Enduring Hearts is a non-profit charity that awards operating grants to established members of academic staff at universities, transplant centers and research institutes for research projects in organ transplantation. We fund research to increase the longevity of organ transplants, with a priority towards pediatric transplant recipients and a preference of research that benefits vital organs such as the heart.
Enduring Hearts approves two additional research grants:
Hospital for Sick Children, University of Toronto: Enduring Hearts is funding $35,000 to complete their $50,000 research grant towards "Immunogenetic Markers of Extreme Clinical Phenotypes of Post-Transplant Lymphoproliferative Disorder: A Pilot Project - The study addresses immune related markers that could serve as novel targets for assays aimed at identifying patients who are at greatest risk of poor outcomes from Epstein Barr virus-related post-transplant lymphoproliferative disorder."
Emory University School of Medicine: Enduring Hearts is funding $25,000 to complete their $25,000 research grant for a collaborative research effort between Duke and Emory towards "Prevention of Homograft Induced Cardiac Allograft Vasculopathy in Pediatric Heart Transplantation - Evaluating the post heart transplant humoral response with MHC matching/mismatching homograft and possible interventions."
Update on Enduring Hearts’ first research grant of approximately $25,000 to Emory University & Children's Healthcare of Atlanta: Dr. Shriprasad Deshpande will be attending the 2015 International Society for Heart & Lung Transplantation (ISHLT) Conference and oral presentation in Nice, France of the accepted abstract from this research titled ‘Is Chimerism in Cardiac Transplant Allografts an Indicator of Decreased Longevity? Utilizing Quantitative Real Time PCR in Pediatric Patients.’ The research will take a look at the Chimerism of Cardiac Myocytes in a Transplanted Heart with a focus on assessing the participation of host (recipient) in the caridac regenerative process of the transplanted heart by qualifying the degree of chimerism.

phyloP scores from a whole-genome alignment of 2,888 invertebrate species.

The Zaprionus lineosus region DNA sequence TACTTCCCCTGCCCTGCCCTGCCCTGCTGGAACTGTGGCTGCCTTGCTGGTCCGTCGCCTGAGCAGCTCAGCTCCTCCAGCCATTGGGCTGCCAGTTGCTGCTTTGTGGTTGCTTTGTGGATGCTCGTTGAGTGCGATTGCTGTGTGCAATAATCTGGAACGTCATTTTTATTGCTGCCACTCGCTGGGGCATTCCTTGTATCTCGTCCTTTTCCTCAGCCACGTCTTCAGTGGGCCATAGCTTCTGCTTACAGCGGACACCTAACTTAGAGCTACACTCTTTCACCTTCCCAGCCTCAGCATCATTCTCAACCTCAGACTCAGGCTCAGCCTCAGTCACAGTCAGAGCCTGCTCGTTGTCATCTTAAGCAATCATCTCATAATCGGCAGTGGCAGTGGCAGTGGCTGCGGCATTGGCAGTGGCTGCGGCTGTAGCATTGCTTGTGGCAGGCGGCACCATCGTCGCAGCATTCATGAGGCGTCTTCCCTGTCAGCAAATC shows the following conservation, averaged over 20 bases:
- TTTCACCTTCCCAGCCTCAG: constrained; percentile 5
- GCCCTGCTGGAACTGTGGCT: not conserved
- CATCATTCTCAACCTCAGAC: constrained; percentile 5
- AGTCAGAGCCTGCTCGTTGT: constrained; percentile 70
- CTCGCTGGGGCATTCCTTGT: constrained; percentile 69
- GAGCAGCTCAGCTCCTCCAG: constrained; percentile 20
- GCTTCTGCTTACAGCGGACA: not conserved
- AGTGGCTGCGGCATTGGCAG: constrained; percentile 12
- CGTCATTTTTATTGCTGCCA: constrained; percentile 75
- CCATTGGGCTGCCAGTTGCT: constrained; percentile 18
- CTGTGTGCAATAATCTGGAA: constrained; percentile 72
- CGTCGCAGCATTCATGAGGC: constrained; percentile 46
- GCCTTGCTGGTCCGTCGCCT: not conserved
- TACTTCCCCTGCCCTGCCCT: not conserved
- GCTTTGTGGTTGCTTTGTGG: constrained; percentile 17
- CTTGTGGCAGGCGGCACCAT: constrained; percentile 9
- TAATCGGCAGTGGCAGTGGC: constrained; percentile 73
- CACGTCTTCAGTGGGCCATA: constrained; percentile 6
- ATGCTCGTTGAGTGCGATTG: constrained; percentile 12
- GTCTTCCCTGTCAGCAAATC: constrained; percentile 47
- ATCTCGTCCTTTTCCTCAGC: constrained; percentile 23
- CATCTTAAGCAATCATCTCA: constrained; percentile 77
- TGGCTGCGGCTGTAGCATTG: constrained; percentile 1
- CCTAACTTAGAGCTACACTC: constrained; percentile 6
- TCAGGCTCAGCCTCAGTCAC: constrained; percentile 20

By Michael Prince, Photographer
Through my camera’s lens, I’ve seen a little bit of everything. I’ve worked in China, India, Africa, South America and Europe. I’ve photographed an auto factory in Argentina, a rice paddy in India, a waterfall in Costa Rica and a malaria clinic in Zambia. I’ve taken pictures of Warren Buffet, Bill Gates, Oprah and, yes, Justin Beiber.
But by far the most intense and emotionally challenging project I’ve ever done was the 19 days I spent at Children’s Healthcare of Atlanta….
Imagine the parents, the family, and the friends of a 3 year old child having just received a heart transplant being faced with a 1 in 4 chance of requiring another heart transplant within 5 years. No child, parent, family or friend should have to face such a harsh reality!
Research is ongoing to develop technology and medicine that will help improve these odds.
The mission of Enduring Hearts is to enhance lives by funding research to increase the longevity of heart transplants. The results of the funded research projects will contribute to the knowledge about many aspects of the clinical and scientific transplantation, e.g. the mechanisms of long-term organ deterioration, the consequence of tissue injury and the opportunities to intervene in these processes.
5 years after a heart transplant:
(U.S. Department of Health and Human Services, Health Resources and Services Administration)
As of May 3, 2013, there were 3,507 candidates on the waiting list for a heart. 135 of those are waiting for a repeat transplant.
Your financial gift will support “Enhancing lives and increasing the longevity of heart transplants“
How To Give
Check or money order
By telephone – 678-306-6601
Make check/money order payable to: Enduring Hearts
3600 Dallas Hwy, Suite 230
Marietta, GA 30064